Salt of the Earth: Female Working Class Perspective

One of the most daring social problem films of the 1950s, Salt of the Earth is based on a real-life labor strike, using the miners as actors. It’s an example of a rare American film that propagates socialist realist cinema.

Made outside the studio system by the blacklisted Michael Wilson, producer Paul Jarrico, and director Herbert Biberman, the film gave its creators more freedom in their radical interpretations of racial oppression

The film’s leftist perspective was an anomaly in the 1950s, and the focus on female consciousness, as conditioned by both social class and gender conflicts, also made the film unique. As wives and mothers, the women are taken for granted. But the film challenges male pride and machismo; helpless with domestic chores, they are struggling with the laundry.

“Salt of the Earth,” as the scholar Annette Kuhn noted, constructs womens struggle as a central point of identification, suggesting that the positive protagonist of social revolution could be a woman, that its possible for her gender to be significant in narrative terms.

Protagonist is Esperanza Quintero, a Mexican-American mother whose miner husband becomes involved in a strike. The story depicts the increasing involvement of the miners wives in the strike, their support of their husbands. The womens involvement culminates in their taking over from men on the picket line, after union has been served with a Taft-Hartley injunction

There are reprisals by the employers against Esperanza’s husband Ramon and against women on the line. The attempt to evict the Quinteros are dealt with by Anglo and Mexican-American women and men of the New Mexico community

Esperanzas voice over opens and closes the film and punctuates it at various points. Hence, the story is told from womans narrative point-of-view. Esperanzas discourse makes explicit the relationship between the particular struggle and the broader historical process; broader struggles transcend this particular story

The women’s awakening political consciousness is crucial in the story, and the fact that they are ethnic minority wives and mothers makes it all the more significant. Ramon’s reaction to Esperanza’s increased activity in strike, which takes her more and more outside the domestic sphere, goes from ambivalence to outright disapproval.

Esperanza tries to make Ramon understand the womans position by likening the racism of Ramon’s Anglo bosses within his male supremacy at home. In a crucial argument, Esperanza says, Do you feel better having someone lower than you Whose neck shall I stand on, to make me feel superior I dont want anything lower than I am. Im low enough already. I want to rise, and push everything up with me as I go.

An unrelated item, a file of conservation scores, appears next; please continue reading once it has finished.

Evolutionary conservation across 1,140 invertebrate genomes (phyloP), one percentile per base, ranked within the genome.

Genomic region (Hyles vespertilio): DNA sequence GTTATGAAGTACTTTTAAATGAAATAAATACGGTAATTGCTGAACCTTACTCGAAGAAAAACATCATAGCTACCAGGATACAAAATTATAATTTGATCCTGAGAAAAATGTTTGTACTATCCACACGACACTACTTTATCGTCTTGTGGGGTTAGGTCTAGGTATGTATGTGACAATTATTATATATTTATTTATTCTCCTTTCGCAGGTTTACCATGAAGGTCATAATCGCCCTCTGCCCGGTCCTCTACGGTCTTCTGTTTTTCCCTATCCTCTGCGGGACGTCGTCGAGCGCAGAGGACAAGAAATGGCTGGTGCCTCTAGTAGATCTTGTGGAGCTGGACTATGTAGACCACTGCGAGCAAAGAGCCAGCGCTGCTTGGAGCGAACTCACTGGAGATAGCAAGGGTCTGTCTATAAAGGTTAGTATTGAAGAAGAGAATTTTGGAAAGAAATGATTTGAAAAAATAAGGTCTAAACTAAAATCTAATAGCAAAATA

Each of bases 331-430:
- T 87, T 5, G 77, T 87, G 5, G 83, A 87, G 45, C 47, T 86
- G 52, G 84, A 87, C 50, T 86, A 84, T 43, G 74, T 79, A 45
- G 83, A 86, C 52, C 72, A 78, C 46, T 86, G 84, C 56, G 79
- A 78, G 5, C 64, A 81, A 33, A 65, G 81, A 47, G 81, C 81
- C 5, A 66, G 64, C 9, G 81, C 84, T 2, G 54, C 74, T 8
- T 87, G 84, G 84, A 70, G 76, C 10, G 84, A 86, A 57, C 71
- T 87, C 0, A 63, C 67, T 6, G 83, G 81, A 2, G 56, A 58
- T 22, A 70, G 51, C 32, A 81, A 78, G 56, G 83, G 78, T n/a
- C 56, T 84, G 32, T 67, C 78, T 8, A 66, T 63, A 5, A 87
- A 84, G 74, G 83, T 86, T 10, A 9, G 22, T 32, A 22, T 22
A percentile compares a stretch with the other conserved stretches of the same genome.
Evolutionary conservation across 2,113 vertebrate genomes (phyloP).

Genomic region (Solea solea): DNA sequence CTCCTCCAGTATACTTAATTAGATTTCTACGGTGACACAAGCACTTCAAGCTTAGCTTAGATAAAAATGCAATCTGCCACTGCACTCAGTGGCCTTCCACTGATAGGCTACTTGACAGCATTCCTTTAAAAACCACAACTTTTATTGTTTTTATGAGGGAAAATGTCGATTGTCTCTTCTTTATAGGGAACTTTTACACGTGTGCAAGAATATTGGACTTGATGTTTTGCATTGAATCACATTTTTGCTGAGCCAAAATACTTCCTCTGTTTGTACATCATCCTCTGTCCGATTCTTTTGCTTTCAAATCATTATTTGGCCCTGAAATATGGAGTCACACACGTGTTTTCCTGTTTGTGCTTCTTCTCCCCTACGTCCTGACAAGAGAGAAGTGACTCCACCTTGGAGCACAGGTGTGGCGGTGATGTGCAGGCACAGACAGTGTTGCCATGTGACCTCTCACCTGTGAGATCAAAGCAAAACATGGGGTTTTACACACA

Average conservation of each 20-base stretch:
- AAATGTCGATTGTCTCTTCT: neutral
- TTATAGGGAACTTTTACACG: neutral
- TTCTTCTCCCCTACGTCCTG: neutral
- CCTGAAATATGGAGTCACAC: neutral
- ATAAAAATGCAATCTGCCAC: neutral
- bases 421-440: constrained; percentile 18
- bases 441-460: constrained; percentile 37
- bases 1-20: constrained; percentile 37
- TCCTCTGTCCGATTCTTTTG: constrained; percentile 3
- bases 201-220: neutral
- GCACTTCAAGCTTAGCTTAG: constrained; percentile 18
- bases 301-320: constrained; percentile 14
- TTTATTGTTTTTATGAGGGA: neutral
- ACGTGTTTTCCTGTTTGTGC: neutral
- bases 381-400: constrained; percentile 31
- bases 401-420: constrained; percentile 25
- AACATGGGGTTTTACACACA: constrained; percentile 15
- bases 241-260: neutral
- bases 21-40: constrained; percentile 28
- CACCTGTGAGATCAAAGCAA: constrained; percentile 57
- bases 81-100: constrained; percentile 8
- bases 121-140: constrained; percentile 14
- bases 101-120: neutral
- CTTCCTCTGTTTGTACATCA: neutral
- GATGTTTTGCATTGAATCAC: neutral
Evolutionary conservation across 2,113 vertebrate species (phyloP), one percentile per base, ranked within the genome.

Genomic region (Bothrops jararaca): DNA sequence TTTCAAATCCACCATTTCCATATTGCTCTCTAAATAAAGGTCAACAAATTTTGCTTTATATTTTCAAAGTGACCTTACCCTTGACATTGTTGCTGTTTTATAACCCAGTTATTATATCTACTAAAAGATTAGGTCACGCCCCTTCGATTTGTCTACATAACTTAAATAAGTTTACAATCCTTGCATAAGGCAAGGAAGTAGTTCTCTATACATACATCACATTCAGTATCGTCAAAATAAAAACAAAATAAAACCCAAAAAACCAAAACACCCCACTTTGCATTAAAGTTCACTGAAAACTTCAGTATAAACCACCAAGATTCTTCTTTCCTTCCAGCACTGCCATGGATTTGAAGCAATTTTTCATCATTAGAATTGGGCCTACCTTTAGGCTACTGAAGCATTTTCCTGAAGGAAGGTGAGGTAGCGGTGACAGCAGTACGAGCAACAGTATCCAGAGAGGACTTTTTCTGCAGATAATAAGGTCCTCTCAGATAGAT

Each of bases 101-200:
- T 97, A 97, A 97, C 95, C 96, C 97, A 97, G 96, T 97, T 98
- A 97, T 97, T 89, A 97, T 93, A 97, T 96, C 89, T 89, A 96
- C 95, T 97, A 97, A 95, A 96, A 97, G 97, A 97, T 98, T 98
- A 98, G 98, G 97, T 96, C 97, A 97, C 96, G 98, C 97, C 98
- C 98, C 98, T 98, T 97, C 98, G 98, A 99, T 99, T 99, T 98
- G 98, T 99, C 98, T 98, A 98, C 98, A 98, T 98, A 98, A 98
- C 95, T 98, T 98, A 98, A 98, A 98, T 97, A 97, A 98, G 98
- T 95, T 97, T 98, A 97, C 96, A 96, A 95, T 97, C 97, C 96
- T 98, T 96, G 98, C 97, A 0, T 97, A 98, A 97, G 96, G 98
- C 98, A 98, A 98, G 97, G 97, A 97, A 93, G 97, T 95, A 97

In the next scene, Ramon goes hunting to escape from the strike troubles and perhaps domestic ones, too. Gradually, however,
He begins to understand Esperanza and to attain a different level of consciousness.

The bosses attempt to evict Quinteros, leading to the communitys solidarity and collective action in preventing the eviction. This collective act combines rejection of sexism and racism.

The ending presents a resolution of various enigmas set in the narrative. Not only the strike itself, but the problems of sexism and racism within community, which are brought into the open by strike and relationship between central characters.

It’s rare in the context of the 1950s to see women and their position in relation to the history signified by a film. The heroine of this movie stands in for all women in a particular situation, women as historical subjects

In her analysis, Annette Kuhn points out some similarities and differences between socialist realism and Hollywoods new women cinema, as manifest in “Salt of the Earth” and “Norma Rae” (1979), for which Sally Field won the Best Actress Oscar.

The two films share similar theme, industrial action in poor American communities, and in both, women are the central characters. But the narratives and characterizations are different. Norma Raes success in unionizing southern textile factory is explained in individualistic termsher personality traits of stubbornness, defiance, nonconformity (which pre-exist the struggle over unionism).

Unlike classic Hollywood cinema, there’s no romantic love between the two, and the friendship becomes the sit for Norma’s growing political awareness. Normas relation with her husband is hardly dealt with; he is loyal to her. Rather unusually for a mainstream movie, the key relationship in the movie is between Norma and the labor union organizer who visits her town.

“Norma Rae” is a Hollywood film, albeit one with institutional and textual modifications. Though it centers on a strong woman who is working class and also victorious in class-related struggle, the struggles characterizations are defined by individualization.